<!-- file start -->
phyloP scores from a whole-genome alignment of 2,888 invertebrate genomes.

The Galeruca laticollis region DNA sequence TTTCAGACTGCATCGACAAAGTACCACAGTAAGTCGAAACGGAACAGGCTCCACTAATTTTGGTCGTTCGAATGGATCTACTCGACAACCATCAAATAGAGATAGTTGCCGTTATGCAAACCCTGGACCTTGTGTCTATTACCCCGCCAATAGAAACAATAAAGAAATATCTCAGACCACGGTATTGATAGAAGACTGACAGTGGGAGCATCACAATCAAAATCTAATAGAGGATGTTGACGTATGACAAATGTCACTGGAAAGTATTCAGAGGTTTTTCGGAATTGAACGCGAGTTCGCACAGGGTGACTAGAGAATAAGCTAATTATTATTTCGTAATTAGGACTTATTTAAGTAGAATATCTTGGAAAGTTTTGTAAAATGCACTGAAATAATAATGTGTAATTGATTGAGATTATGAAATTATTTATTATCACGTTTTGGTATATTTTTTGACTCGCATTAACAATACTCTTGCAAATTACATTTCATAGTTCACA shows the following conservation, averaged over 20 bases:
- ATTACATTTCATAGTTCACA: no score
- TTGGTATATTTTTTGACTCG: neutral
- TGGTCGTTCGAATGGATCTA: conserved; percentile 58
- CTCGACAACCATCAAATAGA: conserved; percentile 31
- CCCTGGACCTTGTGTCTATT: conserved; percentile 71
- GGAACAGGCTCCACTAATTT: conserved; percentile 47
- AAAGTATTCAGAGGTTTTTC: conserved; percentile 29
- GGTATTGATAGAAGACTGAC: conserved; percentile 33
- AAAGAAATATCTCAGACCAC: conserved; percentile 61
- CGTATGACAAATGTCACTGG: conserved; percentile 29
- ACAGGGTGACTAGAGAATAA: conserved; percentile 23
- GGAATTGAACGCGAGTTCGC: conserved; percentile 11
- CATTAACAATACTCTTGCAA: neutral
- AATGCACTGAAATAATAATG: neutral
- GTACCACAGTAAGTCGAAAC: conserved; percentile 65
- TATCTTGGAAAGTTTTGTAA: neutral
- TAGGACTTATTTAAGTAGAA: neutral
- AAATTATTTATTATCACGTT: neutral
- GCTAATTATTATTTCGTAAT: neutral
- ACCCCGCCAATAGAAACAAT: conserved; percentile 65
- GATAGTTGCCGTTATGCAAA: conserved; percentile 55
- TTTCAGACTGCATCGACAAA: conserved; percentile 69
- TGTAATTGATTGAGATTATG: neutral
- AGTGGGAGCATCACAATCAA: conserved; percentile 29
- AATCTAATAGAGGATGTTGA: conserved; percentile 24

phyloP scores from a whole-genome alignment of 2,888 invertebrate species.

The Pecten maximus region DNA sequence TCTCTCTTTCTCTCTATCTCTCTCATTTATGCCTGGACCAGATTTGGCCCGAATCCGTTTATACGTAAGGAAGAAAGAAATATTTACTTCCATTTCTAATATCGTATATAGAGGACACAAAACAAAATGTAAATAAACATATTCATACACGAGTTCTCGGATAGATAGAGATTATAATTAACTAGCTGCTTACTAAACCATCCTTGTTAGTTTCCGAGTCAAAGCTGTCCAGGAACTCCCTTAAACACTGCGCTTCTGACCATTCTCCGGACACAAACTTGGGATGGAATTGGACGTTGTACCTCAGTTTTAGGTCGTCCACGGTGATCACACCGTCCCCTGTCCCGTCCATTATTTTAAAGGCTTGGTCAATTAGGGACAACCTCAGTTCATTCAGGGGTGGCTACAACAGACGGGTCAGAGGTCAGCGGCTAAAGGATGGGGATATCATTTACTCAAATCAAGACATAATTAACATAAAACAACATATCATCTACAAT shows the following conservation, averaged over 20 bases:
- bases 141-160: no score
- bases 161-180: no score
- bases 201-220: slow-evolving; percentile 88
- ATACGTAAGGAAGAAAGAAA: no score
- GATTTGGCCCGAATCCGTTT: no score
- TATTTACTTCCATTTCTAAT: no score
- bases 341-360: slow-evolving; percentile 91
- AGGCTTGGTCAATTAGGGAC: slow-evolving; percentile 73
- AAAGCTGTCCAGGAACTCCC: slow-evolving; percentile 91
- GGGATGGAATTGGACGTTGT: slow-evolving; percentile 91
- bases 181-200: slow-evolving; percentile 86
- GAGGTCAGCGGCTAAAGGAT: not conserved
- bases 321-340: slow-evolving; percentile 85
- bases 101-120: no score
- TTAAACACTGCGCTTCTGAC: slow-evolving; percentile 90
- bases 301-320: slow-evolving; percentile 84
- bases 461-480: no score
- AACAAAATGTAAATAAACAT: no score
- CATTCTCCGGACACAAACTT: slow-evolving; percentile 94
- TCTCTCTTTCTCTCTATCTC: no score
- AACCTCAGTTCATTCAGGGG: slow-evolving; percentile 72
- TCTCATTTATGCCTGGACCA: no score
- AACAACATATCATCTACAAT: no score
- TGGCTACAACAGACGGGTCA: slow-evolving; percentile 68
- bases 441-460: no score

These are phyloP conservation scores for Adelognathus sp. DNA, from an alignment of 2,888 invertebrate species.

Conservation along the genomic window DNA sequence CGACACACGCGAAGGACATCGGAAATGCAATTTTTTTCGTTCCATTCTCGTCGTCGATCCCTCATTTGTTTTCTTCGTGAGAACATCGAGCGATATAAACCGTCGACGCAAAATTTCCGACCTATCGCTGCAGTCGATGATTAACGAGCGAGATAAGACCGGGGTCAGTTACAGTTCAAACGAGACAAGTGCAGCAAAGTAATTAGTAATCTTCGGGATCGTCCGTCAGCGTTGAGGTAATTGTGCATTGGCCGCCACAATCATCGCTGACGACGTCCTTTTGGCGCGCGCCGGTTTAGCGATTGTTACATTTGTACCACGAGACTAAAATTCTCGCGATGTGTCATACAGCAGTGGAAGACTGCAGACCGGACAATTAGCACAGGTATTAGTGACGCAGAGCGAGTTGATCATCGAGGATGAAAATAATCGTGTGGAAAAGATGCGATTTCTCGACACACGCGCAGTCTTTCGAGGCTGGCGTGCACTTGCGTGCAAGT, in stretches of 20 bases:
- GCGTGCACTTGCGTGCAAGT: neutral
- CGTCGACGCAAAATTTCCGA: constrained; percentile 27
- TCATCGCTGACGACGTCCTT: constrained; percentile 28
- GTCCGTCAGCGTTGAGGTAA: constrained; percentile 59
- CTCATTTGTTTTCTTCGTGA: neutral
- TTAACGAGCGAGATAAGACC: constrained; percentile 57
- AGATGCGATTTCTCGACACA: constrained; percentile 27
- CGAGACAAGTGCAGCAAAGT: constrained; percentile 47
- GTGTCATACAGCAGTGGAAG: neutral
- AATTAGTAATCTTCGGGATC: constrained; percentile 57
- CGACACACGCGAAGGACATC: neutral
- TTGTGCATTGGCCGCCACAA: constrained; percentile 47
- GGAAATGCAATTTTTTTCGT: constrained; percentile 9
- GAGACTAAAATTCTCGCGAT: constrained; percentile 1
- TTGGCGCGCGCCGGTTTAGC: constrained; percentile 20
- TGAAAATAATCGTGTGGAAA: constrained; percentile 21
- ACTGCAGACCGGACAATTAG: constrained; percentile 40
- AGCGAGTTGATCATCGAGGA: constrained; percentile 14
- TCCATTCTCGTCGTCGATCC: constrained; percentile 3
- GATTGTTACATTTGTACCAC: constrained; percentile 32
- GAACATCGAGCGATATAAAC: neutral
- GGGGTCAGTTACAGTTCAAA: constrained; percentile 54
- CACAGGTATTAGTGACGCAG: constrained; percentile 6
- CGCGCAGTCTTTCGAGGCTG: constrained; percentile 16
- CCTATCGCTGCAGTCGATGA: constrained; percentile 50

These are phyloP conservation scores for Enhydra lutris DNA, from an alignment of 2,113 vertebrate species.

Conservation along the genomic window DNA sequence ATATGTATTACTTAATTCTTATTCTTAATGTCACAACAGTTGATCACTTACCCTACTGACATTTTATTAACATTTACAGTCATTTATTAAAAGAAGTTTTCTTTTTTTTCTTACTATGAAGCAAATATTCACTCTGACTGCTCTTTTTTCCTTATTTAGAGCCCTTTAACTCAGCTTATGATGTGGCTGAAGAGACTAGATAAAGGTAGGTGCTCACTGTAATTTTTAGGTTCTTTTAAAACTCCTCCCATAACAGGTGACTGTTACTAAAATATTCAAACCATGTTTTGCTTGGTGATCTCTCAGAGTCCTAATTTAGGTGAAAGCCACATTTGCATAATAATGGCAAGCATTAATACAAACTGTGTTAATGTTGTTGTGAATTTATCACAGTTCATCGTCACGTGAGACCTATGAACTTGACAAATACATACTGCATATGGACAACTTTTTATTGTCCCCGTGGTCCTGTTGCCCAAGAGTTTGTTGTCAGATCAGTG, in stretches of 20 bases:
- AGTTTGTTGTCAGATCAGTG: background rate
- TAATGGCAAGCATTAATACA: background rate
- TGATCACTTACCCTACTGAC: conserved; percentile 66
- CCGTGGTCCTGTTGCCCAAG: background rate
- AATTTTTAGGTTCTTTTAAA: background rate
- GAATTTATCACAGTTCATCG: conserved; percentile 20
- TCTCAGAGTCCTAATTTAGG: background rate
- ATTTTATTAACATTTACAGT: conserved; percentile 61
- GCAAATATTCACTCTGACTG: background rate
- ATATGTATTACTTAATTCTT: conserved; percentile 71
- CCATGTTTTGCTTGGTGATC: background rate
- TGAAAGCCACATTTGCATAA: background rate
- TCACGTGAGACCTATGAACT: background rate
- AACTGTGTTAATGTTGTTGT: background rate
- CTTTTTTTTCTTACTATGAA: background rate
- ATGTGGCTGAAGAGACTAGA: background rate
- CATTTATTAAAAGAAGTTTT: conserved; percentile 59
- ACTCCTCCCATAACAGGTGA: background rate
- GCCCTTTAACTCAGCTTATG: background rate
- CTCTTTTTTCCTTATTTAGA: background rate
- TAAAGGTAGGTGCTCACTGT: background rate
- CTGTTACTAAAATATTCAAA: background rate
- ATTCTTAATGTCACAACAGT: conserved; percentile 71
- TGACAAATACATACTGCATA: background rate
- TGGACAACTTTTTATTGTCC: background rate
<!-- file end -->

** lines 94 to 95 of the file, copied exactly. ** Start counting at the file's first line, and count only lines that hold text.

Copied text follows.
- CCATGTTTTGCTTGGTGATC: background rate
- TGAAAGCCACATTTGCATAA: background rate